Psychosocial adjustment to cancer varies widely, with some patients improving over time and others deteriorating. Studies on the course of distress, anxiety, and depression symptoms show different trajectories depending on individual coping strategies, long-term and late effects of cancer treatment, and psychosocial stressors before and during the survivorship phase (Lam et al., 2013; Hellstadius et al., 2017; Dionisi-Vici et al., 2021). Lopes et al. (2022) studied the course of anxiety and depressive symptoms in a cohort of 506 breast cancer patients who were followed for 5 years after cancer diagnosis. The authors identified three trajectories of anxiety symptoms and three of depressive symptoms. The trajectories of high anxiety and high depression during the 5 years of follow-up were equally frequent. One in five women was affected by each trajectory. The other two anxiety and two depression trajectories showed a decline in scores over time: one trajectory with mid-range scores and one with low scores for anxiety symptoms, and similarly, one mid-range scores and one low scores trajectory, for depression symptoms.

Higher levels of psychosocial distress have been found to be associated with significantly lower quality of life, higher morbidity and mortality (Russ et al., 2012; Walker et al., 2020, 2021; Varela-Moreno et al., 2022) and higher costs to the health system (Chiu et al., 2017). Correlates of psychological distress and mental comorbidity in cancer populations include female gender, poor physical functioning that is often associated with advanced disease status and more invasive cancer treatments, less social support and socioeconomic status (SES), measured by education, income, and/or occupation (Singer et al., 2013; Syrowatka et al., 2017; Sauer et al., 2019).

In particular, the relationship between SES and health, especially mental health, has been extensively demonstrated for other diseases (Fryers et al., 2003; Mirza and Jenkins, 2004; Hanel et al., 2009; Moreno-Peral et al., 2014; Mackenbach, 2019; Marmot, 2019; Toussaint and Herzog, 2020; Barbek et al., 2022). Research suggests a higher prevalence of psychological comorbidities and health burden in patients with lower SES, but data for cancer populations are insufficient. There are multiple reasons why social inequalities in health lead to different outcomes in terms of morbidity, mortality and quality of life. It is likely that patients with low SES are more likely to be exposed to negative psychosocial factors (Siegrist and Marmot, 2004). Behavioral and lifestyle factors play an important role in relation to tobacco and alcohol consumption, diet and physical activity. Furthermore, SES has an influence on health literacy, access to health information and the use of health services (Mackenbach et al., 2008). Structural aspects of the health system also affect SES-specific utilization behavior, such as access barriers to health services for people with lower SES.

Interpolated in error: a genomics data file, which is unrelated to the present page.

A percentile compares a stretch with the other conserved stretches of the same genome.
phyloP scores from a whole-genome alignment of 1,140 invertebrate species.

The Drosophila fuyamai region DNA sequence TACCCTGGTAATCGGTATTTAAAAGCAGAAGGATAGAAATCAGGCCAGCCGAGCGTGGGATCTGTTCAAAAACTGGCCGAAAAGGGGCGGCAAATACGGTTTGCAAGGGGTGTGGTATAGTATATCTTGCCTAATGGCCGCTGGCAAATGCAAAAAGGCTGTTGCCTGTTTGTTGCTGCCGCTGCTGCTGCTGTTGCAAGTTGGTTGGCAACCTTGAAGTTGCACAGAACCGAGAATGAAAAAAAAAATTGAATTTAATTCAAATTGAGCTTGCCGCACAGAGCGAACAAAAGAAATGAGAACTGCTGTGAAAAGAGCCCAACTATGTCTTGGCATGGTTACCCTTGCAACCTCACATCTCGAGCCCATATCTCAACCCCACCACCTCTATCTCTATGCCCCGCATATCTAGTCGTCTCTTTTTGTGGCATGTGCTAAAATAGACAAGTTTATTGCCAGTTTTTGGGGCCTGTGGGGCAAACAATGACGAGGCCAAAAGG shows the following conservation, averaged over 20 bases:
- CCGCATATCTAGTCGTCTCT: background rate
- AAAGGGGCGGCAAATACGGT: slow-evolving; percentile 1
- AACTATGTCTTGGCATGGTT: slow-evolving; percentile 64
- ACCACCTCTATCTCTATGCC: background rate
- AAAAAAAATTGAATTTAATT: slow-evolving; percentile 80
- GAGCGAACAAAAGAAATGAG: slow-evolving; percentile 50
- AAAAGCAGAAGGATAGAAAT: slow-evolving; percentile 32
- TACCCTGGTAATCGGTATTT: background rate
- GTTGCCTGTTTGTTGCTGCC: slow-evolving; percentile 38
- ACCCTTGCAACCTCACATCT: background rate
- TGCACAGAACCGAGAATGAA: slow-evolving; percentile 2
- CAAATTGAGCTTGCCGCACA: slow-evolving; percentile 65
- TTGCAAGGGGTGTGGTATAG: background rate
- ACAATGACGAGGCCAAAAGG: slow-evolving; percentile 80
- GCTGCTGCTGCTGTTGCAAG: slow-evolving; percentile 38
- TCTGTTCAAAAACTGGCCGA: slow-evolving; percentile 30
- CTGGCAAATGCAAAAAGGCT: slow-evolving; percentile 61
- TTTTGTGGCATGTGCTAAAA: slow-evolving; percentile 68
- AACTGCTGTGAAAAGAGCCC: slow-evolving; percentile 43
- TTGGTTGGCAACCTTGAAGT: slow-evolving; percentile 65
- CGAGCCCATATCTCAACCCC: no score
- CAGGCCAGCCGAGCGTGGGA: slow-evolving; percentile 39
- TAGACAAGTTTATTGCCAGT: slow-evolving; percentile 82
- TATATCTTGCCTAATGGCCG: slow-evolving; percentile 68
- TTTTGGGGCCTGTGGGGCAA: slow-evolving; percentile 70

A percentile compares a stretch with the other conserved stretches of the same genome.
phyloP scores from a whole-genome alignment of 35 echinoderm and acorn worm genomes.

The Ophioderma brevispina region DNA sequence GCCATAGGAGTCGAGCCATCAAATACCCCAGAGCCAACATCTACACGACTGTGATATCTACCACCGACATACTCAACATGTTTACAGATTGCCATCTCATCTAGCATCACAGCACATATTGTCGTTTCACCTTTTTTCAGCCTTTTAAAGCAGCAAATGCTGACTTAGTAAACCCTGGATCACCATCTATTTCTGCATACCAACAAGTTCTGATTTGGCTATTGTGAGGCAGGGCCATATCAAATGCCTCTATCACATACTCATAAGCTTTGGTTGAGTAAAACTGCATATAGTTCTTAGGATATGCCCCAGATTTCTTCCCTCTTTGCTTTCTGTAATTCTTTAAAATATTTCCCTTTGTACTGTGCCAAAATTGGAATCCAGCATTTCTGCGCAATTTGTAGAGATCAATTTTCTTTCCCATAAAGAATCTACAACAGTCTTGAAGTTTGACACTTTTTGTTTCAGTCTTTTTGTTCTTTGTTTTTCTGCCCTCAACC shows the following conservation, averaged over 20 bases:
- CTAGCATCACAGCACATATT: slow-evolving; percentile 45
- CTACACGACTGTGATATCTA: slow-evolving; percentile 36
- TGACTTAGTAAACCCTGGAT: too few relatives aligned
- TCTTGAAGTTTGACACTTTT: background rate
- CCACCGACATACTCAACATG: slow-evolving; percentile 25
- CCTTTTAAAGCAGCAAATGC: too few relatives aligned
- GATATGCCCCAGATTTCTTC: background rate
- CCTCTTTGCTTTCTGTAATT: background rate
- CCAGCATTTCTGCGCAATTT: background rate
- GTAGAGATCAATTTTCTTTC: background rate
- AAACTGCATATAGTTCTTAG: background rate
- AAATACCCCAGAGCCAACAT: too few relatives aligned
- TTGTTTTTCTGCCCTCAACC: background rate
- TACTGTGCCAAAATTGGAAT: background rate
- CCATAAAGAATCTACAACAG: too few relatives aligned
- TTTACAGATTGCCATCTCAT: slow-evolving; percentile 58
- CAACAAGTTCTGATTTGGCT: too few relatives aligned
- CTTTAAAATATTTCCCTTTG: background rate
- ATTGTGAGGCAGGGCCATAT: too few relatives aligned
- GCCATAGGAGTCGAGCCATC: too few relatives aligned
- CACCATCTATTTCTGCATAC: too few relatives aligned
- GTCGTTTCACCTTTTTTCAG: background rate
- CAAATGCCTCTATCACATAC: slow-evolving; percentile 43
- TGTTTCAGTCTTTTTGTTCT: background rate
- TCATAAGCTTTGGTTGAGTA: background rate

Although progress has been made in understanding the occurrence of mental comorbidity and psychosocial distress in cancer patients, comparatively little is known about the course of psychological comorbidity and psychosocial distress in the early survivorship phase in patients and their relatives. Relatives and informal caregivers experience high levels of emotional distress such as anxiety, helplessness and hopelessness, depressed mood, and impaired quality of life (Sklenarova et al., 2015; Thana et al., 2021; Goodwin et al., 2022). Acute, long-term and late physical and psychosocial impairments due to the partner’s cancer, role changes, difficulties in coping with the disease or impaired family interaction processes are stressors for the relatives (Hagedoorn et al., 2008). Many informal caregivers also face a difficult task: while they are often the main source of emotional and practical support for the sick person and are involved in medical decision-making (Ernst et al., 2017; Laidsaar-Powell et al., 2017; Weissflog et al., 2017; Cincidda et al., 2022), they themselves have a high psychosocial burden that requires support (Zimmermann, 2022).

Hu et al. (2023) showed a higher risk of any mental disorder in spouses of cancer patients compared to spouses of individuals without cancer in a binational study in Denmark and Sweden. The risk of first-onset mental disorders increased by 30% during the first year after cancer diagnosis, especially for depression and stress-related disorders. The risk increase was thus particularly high during the first year following cancer diagnosis and persisted during the entire follow-up.

Therefore, comprehensive cancer carer requires the involvement of the patient’s family and social environment and the provision of needs-based psychosocial services for relatives. Considering biopsychosocial factors such as SES as influencing factors on distress and mental comorbidity according to the new diagnostic criteria (DSM-5) will provide much needed data for more targeted psychosocial care for groups with specific needs. The data will most likely also reveal factors that are important for strengthening resilience and resource orientation.

Objectives and scientific aims

Our primary study aims are to (i) estimate the prevalence of mental disorders according to the DSM-5 (APA) in newly diagnosed cancer patients a few weeks after cancer diagnosis and over a follow-up period of 18 months; and (ii) to assess the frequency and extent of psychosocial distress, perceived needs for psychosocial support and utilization of psychosocial support offers in newly diagnosed cancer patients and their relatives a few weeks after cancer diagnosis and over a follow-up period of 18 months.